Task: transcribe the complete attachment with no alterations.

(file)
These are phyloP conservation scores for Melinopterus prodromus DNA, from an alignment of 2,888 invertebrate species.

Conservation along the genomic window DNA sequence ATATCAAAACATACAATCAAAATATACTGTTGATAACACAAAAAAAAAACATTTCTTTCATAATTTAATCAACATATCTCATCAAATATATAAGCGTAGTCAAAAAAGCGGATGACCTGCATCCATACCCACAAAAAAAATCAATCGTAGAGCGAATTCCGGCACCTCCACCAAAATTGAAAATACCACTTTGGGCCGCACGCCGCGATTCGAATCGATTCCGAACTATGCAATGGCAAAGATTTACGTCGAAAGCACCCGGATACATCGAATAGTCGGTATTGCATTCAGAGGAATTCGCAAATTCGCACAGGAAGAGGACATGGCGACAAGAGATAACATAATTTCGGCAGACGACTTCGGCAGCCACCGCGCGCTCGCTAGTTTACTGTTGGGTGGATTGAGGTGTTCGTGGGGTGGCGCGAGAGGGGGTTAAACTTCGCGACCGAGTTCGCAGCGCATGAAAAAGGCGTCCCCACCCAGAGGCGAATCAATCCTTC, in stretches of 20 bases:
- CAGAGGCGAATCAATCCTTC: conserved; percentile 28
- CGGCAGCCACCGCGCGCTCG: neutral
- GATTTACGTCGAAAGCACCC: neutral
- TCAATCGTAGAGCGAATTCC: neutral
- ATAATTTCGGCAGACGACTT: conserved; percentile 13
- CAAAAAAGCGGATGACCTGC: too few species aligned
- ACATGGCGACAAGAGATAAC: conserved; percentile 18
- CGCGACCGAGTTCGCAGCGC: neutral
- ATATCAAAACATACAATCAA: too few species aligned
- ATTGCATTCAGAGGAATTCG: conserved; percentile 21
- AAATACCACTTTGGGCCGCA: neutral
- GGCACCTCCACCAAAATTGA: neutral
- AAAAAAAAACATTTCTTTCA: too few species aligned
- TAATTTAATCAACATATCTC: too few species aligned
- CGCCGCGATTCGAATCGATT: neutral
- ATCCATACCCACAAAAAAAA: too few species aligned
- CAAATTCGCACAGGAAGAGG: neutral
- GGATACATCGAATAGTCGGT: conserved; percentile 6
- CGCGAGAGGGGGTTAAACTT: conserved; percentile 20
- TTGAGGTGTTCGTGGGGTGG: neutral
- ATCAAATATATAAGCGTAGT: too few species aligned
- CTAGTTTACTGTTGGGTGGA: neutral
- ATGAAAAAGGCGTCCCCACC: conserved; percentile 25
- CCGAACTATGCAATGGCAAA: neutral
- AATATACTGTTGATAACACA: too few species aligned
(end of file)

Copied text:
These are phyloP conservation scores for Melinopterus prodromus DNA, from an alignment of 2,888 invertebrate species.

Conservation along the genomic window DNA sequence ATATCAAAACATACAATCAAAATATACTGTTGATAACACAAAAAAAAAACATTTCTTTCATAATTTAATCAACATATCTCATCAAATATATAAGCGTAGTCAAAAAAGCGGATGACCTGCATCCATACCCACAAAAAAAATCAATCGTAGAGCGAATTCCGGCACCTCCACCAAAATTGAAAATACCACTTTGGGCCGCACGCCGCGATTCGAATCGATTCCGAACTATGCAATGGCAAAGATTTACGTCGAAAGCACCCGGATACATCGAATAGTCGGTATTGCATTCAGAGGAATTCGCAAATTCGCACAGGAAGAGGACATGGCGACAAGAGATAACATAATTTCGGCAGACGACTTCGGCAGCCACCGCGCGCTCGCTAGTTTACTGTTGGGTGGATTGAGGTGTTCGTGGGGTGGCGCGAGAGGGGGTTAAACTTCGCGACCGAGTTCGCAGCGCATGAAAAAGGCGTCCCCACCCAGAGGCGAATCAATCCTTC, in stretches of 20 bases:
- CAGAGGCGAATCAATCCTTC: conserved; percentile 28
- CGGCAGCCACCGCGCGCTCG: neutral
- GATTTACGTCGAAAGCACCC: neutral
- TCAATCGTAGAGCGAATTCC: neutral
- ATAATTTCGGCAGACGACTT: conserved; percentile 13
- CAAAAAAGCGGATGACCTGC: too few species aligned
- ACATGGCGACAAGAGATAAC: conserved; percentile 18
- CGCGACCGAGTTCGCAGCGC: neutral
- ATATCAAAACATACAATCAA: too few species aligned
- ATTGCATTCAGAGGAATTCG: conserved; percentile 21
- AAATACCACTTTGGGCCGCA: neutral
- GGCACCTCCACCAAAATTGA: neutral
- AAAAAAAAACATTTCTTTCA: too few species aligned
- TAATTTAATCAACATATCTC: too few species aligned
- CGCCGCGATTCGAATCGATT: neutral
- ATCCATACCCACAAAAAAAA: too few species aligned
- CAAATTCGCACAGGAAGAGG: neutral
- GGATACATCGAATAGTCGGT: conserved; percentile 6
- CGCGAGAGGGGGTTAAACTT: conserved; percentile 20
- TTGAGGTGTTCGTGGGGTGG: neutral
- ATCAAATATATAAGCGTAGT: too few species aligned
- CTAGTTTACTGTTGGGTGGA: neutral
- ATGAAAAAGGCGTCCCCACC: conserved; percentile 25
- CCGAACTATGCAATGGCAAA: neutral
- AATATACTGTTGATAACACA: too few species aligned